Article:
We at Carwise Group believe in defining people by the things they can do, not the things they can’t. But if you have physical or mobility difficulties, it’s important to know the facts when it comes to driving, so you can make sure you're doing everything you need to be, and receiving all the help and support you’re entitled to.
The first thing you should know is that mobility issues don't mean you can't drive – there are lots of modifications that can be made to cars to adapt them to people’s needs. The pedals, steering wheel, gearstick, handbrake and more can all be altered so they are easier to use. For example, if you struggle to operate foot pedals, you can be provided with hand controls instead.
However, you need to tell the DVLA if you have, or develop, a medical or physical issue that could affect your driving. There's a list of notifiable conditions at www.gov.uk/health-conditions-and-driving. These don’t just include mobility difficulties but medical conditions like diabetes, epilepsy or glaucoma, as well as some mental health conditions and learning disabilities.
If you’re already a driver, you need to tell the DVLA straightaway if this happens. They might ask you to make some modifications to your car, or you may not be able to drive for a while.
If you’re a new driver, applying for a provisional licence, you should declare all your medical conditions on the application form. Driving mobility assessment centres can provide advice on whether you’d meet the medical standards for driving and what modifications might be helpful to you, and some instructors have cars with modifications for people with health issues to learn to drive in. Everyone takes the same theory and practical test, but you will be able to take the practical test in an automatic or modified car if necessary; you will then only have a licence to drive an automatic, or a car with those same modifications.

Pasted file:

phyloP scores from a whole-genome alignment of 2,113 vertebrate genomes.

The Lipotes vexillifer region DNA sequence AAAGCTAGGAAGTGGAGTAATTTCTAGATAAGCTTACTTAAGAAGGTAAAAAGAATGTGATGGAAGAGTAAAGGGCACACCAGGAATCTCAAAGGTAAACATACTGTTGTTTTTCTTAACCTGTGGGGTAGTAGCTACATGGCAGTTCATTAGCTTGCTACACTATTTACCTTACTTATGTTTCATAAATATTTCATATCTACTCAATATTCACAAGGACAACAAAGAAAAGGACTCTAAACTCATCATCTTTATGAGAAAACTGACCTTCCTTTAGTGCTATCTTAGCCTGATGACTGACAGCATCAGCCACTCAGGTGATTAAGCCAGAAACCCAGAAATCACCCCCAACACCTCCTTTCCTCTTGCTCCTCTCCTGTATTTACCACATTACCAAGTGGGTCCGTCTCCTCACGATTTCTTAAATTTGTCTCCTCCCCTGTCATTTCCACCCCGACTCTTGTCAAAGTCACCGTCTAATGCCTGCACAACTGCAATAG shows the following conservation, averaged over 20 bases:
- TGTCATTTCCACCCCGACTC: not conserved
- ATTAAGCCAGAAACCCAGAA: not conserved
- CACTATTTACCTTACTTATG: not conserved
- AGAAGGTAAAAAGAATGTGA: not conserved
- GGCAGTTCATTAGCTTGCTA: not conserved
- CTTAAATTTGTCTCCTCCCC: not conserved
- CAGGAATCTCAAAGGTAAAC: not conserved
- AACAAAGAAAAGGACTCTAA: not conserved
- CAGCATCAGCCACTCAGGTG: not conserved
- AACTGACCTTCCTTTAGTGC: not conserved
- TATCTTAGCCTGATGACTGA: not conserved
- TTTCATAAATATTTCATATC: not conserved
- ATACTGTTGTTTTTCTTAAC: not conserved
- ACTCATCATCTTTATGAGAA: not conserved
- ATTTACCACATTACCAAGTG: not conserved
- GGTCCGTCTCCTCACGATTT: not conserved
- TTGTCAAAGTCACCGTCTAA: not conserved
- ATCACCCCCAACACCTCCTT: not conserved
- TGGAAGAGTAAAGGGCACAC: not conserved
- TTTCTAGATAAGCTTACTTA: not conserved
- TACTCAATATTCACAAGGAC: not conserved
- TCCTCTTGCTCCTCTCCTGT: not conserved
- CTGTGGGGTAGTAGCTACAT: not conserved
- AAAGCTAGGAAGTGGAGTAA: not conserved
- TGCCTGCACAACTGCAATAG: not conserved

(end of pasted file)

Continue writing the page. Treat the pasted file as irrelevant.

A little known fact is that you usually need to be 17 before you can drive, but if you receive the Personal Independence Payment and get the higher of the two mobility allowances, you can drive when you’re 16.
If you have a health condition that affects your mobility, you can apply for a Blue Badge, which entitles you to certain parking privileges. You can park on single or double yellow lines for up to three hours; for free and for an unlimited amount of time in on-street pay-and-display areas; and in on-street disabled parking spaces.
Generally, if you can drive in the UK, you should be fine to drive abroad, although it’s always important to research the country you’re visiting beforehand, and ensure you’re properly covered by your insurance too.
You can apply to be exempt from car tax if you receive the Personal Independence Payment or Disability Living Allowance and get the higher of the two mobility allowances. If you receive the personal independence payment and get the lower of the two mobility allowances, you can get a 50 per cent reduction in your car tax.
The car must be registered in your name or your nominated driver’s name, and used only for your needs, not by your nominated driver for their personal use.
You must tell your insurer about any health conditions you have. Under the Disability Discrimination Act, it’s illegal for them to refuse disabled drivers cover or charge them more because of this.
When you buy a second-hand or used car from Carwise Group, you can enjoy the complete peace of mind that comes from choosing a reputable used car dealer. And we're more than happy to advise on any aspect of motoring that we can help with, from health conditions to the Highway Code.